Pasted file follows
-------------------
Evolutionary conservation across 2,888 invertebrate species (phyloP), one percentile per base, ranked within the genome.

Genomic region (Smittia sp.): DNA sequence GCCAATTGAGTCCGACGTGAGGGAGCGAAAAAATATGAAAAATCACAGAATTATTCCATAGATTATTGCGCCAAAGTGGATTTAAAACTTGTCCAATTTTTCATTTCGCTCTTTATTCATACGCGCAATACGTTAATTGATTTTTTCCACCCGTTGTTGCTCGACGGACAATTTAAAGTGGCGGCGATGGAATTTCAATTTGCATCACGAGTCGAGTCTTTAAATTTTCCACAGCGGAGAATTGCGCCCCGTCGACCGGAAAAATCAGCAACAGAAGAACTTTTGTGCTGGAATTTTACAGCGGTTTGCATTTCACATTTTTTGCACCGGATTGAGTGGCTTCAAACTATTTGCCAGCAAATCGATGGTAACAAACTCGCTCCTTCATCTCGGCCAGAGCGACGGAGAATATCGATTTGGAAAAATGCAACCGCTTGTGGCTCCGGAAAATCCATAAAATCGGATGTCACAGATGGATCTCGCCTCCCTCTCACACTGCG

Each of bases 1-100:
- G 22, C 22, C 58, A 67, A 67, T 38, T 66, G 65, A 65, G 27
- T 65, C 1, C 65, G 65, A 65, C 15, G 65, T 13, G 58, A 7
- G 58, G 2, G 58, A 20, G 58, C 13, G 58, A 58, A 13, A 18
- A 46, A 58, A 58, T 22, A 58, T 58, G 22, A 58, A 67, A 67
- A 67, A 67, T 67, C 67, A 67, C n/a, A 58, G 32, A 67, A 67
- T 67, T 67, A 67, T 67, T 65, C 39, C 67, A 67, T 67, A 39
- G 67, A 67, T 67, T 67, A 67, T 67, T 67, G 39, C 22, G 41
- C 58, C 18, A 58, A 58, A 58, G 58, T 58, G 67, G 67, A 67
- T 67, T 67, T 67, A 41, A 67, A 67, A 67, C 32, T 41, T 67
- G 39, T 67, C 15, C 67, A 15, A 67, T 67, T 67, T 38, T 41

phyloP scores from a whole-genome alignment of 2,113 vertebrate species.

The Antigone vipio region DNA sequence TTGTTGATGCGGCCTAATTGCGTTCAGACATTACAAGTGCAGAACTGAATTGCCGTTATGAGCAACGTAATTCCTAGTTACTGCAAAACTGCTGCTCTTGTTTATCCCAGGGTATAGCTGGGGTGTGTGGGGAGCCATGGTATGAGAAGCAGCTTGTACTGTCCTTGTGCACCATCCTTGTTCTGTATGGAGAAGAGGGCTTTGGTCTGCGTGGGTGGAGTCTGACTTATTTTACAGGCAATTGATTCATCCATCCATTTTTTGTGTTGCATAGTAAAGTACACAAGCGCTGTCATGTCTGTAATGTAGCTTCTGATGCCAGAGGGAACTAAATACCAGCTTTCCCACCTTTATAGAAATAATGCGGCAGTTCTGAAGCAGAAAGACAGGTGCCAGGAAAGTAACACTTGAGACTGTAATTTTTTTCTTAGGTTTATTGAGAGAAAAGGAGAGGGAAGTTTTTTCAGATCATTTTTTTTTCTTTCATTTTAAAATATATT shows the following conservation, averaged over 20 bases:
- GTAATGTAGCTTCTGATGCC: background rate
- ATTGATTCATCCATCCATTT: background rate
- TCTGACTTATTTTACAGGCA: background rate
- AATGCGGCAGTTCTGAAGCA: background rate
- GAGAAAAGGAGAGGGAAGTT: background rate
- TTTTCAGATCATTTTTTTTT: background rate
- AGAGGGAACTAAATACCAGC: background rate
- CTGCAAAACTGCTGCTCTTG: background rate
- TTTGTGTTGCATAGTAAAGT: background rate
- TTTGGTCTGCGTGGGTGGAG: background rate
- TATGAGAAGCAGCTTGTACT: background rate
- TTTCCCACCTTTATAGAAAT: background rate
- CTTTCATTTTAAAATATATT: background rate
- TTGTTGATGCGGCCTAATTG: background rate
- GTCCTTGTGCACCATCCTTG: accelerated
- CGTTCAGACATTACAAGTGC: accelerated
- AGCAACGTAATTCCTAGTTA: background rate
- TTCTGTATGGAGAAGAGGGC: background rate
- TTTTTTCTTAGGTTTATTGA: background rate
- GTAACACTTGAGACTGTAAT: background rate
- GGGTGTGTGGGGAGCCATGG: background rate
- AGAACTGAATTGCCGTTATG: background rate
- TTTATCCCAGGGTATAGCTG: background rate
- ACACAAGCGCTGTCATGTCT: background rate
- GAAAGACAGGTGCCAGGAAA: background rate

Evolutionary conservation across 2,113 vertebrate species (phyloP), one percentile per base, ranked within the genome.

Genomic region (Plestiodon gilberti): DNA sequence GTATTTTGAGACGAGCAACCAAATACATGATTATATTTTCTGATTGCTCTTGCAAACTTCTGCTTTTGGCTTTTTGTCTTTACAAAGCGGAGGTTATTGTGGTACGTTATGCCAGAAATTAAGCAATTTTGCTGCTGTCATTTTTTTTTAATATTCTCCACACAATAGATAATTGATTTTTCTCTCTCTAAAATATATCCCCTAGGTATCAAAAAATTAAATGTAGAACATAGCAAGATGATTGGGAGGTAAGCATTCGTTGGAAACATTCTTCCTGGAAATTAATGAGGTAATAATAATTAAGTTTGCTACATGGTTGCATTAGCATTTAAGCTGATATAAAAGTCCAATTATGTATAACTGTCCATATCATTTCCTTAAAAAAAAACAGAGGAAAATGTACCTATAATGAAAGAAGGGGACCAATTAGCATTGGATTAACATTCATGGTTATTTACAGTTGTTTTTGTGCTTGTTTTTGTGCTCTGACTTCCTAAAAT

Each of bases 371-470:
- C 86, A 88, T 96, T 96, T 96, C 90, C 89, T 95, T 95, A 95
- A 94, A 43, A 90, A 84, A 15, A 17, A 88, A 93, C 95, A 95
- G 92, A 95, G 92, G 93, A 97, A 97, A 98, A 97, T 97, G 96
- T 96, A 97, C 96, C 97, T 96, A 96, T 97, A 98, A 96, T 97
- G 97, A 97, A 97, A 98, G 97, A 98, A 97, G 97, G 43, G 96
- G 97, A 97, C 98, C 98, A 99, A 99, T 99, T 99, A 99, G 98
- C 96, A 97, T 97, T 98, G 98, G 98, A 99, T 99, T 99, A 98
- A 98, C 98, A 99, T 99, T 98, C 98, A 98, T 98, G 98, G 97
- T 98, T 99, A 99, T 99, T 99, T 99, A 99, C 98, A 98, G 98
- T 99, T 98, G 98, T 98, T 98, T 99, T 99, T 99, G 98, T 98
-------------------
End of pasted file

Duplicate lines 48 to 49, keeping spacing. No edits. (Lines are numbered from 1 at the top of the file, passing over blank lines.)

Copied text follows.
- G 97, A 97, A 97, A 98, G 97, A 98, A 97, G 97, G 43, G 96
- G 97, A 97, C 98, C 98, A 99, A 99, T 99, T 99, A 99, G 98